Woman seen throwing several pairs of shoes from 3rd floor of Yishun HDB block

From the third floor to the first.

Lean Jinghui | March 28, 2023, 06:06 PM

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A TikTok video of a woman tossing out various items, including several pairs of shoes, from the third floor of an HDB block in Singapore has piqued the interest of Singaporeans online.

According to the TikTok posted by @mauricenadarajan on Mar. 27, the incident supposedly took place at a Yishun estate. The block number, according to a sign glimpsed in the video, is 320. However, it was hard to verify for certain if it was Block 320 Yishun Central based on Google Maps Street View.

Screenshot via Google Maps Street View

In response to the video, several users wondered what might have inspired the woman to do such a thing.

Some speculated that it might have happened post-breakup, or that her partner must have cheated. Some others also opined that perhaps she was just "moving out".

What the video shows

In the 50-second video, the woman was seen throwing several pairs of shoes from the third floor to the first.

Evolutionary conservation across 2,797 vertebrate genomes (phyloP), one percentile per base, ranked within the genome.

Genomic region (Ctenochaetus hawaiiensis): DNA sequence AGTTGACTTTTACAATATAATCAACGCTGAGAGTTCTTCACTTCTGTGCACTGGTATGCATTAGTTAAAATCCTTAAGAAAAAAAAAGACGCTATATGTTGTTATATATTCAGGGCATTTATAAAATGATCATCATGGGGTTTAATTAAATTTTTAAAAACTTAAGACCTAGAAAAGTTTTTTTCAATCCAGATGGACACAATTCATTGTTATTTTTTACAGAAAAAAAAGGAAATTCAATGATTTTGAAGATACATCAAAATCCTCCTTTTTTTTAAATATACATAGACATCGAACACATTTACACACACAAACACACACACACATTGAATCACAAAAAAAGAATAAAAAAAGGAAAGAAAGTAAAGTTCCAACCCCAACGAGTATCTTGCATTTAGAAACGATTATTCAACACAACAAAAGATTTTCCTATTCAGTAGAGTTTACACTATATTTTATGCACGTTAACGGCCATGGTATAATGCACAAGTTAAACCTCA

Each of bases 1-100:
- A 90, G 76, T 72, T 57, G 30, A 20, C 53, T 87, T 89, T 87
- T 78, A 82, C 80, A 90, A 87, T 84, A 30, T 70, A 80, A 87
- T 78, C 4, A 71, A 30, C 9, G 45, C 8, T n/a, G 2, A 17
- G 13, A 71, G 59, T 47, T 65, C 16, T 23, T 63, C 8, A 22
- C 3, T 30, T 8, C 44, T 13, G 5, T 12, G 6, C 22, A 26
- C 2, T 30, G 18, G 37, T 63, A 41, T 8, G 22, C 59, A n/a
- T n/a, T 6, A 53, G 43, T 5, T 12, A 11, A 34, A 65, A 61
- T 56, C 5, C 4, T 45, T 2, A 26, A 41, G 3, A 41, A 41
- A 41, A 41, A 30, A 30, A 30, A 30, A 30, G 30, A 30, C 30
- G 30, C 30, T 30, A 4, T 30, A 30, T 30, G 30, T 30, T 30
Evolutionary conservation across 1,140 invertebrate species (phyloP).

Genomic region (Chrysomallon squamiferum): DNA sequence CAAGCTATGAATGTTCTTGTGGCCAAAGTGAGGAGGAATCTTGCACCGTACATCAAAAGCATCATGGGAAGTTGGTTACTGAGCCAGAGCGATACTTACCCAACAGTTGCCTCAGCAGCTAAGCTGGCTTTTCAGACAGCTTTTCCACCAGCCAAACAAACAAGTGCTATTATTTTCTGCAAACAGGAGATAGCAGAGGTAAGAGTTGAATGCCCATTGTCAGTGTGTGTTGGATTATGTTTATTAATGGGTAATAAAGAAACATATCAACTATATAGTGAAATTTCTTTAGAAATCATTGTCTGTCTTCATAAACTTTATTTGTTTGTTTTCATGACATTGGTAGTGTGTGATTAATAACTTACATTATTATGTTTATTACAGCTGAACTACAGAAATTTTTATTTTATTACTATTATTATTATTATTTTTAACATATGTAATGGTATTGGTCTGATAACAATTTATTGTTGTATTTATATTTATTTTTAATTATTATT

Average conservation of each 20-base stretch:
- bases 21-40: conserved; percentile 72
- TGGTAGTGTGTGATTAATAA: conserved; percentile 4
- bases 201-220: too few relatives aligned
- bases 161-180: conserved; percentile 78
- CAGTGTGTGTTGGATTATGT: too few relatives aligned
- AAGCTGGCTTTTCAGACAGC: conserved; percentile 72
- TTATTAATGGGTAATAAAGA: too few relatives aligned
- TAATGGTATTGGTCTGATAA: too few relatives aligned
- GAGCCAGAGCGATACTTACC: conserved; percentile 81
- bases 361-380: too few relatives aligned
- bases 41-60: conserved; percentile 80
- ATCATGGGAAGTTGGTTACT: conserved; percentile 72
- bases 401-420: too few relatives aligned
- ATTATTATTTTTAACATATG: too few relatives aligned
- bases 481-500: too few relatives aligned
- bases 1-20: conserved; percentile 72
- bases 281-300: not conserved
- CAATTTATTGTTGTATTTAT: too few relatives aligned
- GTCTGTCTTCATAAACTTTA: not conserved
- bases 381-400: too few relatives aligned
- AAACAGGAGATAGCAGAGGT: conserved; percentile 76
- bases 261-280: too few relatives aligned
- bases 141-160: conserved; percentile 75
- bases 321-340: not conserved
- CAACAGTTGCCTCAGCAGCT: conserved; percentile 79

Screenshot via @mauricenadarajan TikTok

One of the shoes was filmed to have landed neatly into a joss paper-burning bin located on the ground floor.

The woman was then seen flinging several more pairs of shoes from her vantage point, before retrieving a plastic bag that appeared to contain some slippers, and tossing them out too.

In response, some users also joked that they hoped those were not her neighbours' shoes.

Here's the video in full:

@mauricenadarajan #yishun #viral #drama ♬ original sound - maurice nadarajan


While most comments tried to surmise why the woman was chucking out the shoes via her HDB corridor instead of throwing them into a proper rubbish bin, some also pointed out that her actions would be considered as high-rise littering.

According to the National Environment Agency (NEA), those found guilty of committing a littering offence can be fined up to S$2,000 for a first conviction, S$4,000 for a second conviction and S$10,000 for the third and subsequent convictions under the Environmental Public Health Act 1987.

A Corrective Work Order (CWO) may also be meted out, requiring offenders to clean public areas for up to 12 hours.

At the time of writing, the video has already garnered over 120k views, and 1,708 reacts.

Top images via @mauricenadarajan TikTok